It hits me every time I return from a spell abroad. The moment I step foot on Turkish soil and catch up with the local news headlines, I feel plunged into a hot bath of domestic issues that sticks to the skin like the humidity of a hamam, somehow obscuring developments in the rest of the world.
There is of course no shortage of important events to cover in this country, particularly at a time when significant changes are taking place, good and bad, that are generating plenty of controversy. Nor is it unusual for national newspapers anywhere in the world to prioritize coverage of news items deemed of local interest.
Global uncertainty has accentuated this tendency all over the world. People tend to cling to what they know and the apparent security that a familiar environment offers. Budget cuts at media organizations worldwide have also limited coverage of international events and turned the focus to local news.
But, in Turkey, this trend seems to take on an added dimension. In spite of its raised international profile and the weight it now carries on the global scene, this country remains surprisingly insular. The front pages of Turkish newspapers reflect little of the momentous challenges the world is grappling with at the moment. Few items that are not directly linked to Turkish domestic issues make it to the headlines.
If you relied on Turkish front pages to get a broad idea of what was going on in the world, you wouldn’t really understand the extent of the turmoil in Greece, nor the fact that the euro is teetering on the brink, with possible dire consequences for the world economy. The rift rapidly developing in Europe between Germany’s Angela Merkel, determined to focus on austerity and increasingly isolated, and a rapidly growing camp, strengthened by François Hollande’s election to the French presidency, advocating a focus on growth and job creation, has also been underplayed.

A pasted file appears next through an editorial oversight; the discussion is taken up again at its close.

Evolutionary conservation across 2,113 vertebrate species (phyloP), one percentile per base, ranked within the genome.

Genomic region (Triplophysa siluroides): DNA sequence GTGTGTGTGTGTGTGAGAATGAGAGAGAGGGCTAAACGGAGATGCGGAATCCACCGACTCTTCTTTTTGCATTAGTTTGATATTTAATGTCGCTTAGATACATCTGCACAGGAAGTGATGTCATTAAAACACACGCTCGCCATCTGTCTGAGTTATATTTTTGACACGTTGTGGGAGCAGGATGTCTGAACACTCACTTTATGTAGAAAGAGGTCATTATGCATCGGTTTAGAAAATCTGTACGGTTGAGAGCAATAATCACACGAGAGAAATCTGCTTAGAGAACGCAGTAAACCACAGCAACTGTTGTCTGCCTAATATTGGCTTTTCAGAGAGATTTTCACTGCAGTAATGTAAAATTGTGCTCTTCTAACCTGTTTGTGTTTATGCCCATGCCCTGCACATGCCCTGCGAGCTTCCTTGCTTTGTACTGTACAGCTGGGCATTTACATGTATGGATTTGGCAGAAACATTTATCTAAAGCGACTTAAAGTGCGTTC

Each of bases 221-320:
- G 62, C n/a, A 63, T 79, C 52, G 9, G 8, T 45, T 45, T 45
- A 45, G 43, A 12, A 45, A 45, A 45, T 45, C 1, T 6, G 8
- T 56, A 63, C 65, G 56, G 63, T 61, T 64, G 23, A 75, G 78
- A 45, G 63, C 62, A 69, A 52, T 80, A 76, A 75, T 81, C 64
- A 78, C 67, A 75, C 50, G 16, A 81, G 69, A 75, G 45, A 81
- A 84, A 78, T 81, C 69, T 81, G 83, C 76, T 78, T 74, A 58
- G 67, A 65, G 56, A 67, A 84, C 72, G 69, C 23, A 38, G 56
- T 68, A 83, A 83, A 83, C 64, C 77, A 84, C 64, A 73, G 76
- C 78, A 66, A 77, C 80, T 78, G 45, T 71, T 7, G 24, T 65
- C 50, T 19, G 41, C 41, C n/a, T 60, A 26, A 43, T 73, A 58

Regarding the NATO summit in Chicago, where leaders discussed an exit strategy for Afghanistan against a backdrop of brutally repressed demonstrations, Turkish papers mainly reported the fact that several Turkish generals were given additional stars, which would increase their and their country’s influence within the western alliance. President Abdullah Gül’s meeting with Turkish basketball players and his wife Hayrünissa’s encounter with US First Lady Michelle Obama featured higher on the agenda than analyses of the international events world leaders had traveled to the US to attend, whether it was the G8 summit at Camp David or the NATO meeting in Chicago.
With football in turmoil, a chronic Kurdish problem, a dysfunctional judiciary and a new constitution in the making, domestic issues abound that keep news editors busy. Yet at what point does this heavy concentration on local news turn into unhealthy navel-gazing?
The reaction to a recent Wall Street Journal article on the Uludere tragedy is a case in point. The article used the accidental -- and so far unexplained -- killing of 34 smugglers on Dec. 28, 2011, as an illustration of the risks posed by a US policy that allows intelligence gathered by drones to be passed on to allies without control over the way it will be used.
Prime Minister Recep Tayyip Erdoğan chose to deflect the debate by seeing the article as an attempt to thwart US President Barack Obama’s re-election. One editor accused journalists who had given ample play to the WSJ revelations of lacking “patriotism” on the grounds that the article could only have been planted by neo-cons to put pressure on Turkey. If people are still demanding answers about the egregious Uludere incident, it is not due to an international plot, but because the government has failed to provide explanations and call those responsible to account.
At times, one can’t help but wonder to what extent the inward focus and the temptation to view conspiracies around every corner contribute to creating the hothouse atmosphere in this country, which prevents issues from being voiced and allows them to fester. In the suffocating heat, too many events turn into damaging crises. A step back to gain global perspective and more emotional distance would put a different face on many of the issues that divide Turkish society. Sometimes it’s a case of not seeing the forest for the trees.
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